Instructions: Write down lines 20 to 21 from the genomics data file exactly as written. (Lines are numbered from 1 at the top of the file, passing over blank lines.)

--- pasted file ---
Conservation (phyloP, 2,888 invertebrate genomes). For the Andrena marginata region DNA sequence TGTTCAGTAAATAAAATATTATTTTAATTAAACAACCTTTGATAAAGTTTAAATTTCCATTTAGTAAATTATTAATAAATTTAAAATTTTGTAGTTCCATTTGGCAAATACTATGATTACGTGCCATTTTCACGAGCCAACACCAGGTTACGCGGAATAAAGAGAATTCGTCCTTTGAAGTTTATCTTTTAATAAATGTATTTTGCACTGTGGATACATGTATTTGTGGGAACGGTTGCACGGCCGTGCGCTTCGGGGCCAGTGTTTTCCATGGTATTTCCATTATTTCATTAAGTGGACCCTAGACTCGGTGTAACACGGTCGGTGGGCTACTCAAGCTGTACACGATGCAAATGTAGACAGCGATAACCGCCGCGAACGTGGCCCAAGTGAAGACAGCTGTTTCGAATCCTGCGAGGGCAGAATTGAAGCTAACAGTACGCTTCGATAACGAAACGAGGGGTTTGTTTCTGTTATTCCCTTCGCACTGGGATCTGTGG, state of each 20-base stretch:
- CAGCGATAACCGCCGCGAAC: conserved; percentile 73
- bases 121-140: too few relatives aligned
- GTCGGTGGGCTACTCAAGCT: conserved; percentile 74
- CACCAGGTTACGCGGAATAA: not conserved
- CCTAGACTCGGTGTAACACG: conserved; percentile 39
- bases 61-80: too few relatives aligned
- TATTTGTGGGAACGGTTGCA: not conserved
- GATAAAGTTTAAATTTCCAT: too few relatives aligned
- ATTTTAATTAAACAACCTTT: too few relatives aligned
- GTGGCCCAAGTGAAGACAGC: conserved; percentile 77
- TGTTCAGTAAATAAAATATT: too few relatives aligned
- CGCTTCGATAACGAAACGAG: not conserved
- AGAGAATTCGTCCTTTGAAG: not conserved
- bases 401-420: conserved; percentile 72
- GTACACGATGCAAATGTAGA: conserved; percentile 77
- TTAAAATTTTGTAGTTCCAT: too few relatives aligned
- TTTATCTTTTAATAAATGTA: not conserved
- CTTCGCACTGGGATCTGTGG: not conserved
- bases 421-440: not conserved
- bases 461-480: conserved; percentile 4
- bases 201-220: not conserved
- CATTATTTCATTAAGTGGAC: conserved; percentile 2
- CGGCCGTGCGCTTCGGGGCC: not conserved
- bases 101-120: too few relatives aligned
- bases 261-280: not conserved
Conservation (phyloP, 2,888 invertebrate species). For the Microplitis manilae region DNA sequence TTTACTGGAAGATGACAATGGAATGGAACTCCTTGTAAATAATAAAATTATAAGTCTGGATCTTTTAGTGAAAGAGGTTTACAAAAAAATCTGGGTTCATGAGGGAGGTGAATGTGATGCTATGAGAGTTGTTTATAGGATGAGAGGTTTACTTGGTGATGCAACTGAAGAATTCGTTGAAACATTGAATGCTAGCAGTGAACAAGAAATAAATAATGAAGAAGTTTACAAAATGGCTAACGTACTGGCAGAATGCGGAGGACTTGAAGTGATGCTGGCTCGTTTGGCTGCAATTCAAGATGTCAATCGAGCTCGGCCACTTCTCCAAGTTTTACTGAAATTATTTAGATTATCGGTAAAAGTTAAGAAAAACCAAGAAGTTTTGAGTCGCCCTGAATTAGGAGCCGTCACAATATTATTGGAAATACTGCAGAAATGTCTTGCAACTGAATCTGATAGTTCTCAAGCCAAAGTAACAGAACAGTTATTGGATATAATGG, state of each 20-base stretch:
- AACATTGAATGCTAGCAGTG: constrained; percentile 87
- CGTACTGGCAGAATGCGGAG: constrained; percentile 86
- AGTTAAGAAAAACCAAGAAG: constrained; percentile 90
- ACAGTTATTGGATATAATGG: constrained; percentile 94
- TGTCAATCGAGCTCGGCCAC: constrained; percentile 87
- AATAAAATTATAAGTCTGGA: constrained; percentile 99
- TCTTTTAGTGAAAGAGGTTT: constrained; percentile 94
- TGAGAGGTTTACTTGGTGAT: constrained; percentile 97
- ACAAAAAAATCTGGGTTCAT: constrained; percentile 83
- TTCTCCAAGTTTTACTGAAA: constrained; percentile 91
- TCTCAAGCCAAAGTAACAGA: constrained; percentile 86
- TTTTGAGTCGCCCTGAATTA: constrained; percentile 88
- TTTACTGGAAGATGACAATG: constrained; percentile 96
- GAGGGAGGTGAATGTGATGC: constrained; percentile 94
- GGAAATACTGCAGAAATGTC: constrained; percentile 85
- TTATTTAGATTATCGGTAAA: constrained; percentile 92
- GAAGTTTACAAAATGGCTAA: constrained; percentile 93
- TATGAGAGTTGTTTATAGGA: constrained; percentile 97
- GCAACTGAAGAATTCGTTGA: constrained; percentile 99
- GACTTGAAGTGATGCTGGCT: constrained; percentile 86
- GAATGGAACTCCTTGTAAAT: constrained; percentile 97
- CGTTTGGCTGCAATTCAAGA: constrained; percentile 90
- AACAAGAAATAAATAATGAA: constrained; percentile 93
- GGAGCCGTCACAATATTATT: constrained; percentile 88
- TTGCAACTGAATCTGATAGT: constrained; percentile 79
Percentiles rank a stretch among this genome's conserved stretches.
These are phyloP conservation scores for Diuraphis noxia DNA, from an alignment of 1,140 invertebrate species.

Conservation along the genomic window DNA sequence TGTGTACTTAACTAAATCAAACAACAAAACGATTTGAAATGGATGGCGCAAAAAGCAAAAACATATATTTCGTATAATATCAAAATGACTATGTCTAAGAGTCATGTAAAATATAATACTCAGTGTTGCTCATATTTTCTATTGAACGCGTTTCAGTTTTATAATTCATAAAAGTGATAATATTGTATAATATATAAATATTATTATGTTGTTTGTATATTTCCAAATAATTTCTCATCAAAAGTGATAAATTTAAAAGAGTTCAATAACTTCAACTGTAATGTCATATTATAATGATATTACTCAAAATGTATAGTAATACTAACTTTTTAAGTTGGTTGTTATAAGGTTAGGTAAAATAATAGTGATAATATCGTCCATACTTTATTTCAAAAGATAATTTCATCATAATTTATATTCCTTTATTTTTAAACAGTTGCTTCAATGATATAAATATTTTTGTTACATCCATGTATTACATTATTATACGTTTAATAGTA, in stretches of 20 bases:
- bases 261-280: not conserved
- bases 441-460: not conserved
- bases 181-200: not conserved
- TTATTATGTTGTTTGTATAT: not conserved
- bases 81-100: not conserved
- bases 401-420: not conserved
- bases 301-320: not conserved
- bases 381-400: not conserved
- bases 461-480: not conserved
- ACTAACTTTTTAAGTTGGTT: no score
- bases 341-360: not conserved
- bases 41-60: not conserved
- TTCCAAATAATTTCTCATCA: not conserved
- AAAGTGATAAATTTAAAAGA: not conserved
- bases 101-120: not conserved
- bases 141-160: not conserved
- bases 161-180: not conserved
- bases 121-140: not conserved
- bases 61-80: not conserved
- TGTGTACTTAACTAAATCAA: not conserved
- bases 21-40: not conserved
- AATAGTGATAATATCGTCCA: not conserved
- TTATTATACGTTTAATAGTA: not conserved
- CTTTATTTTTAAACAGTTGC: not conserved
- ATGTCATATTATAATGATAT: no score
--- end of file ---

- bases 421-440: not conserved
- bases 461-480: conserved; percentile 4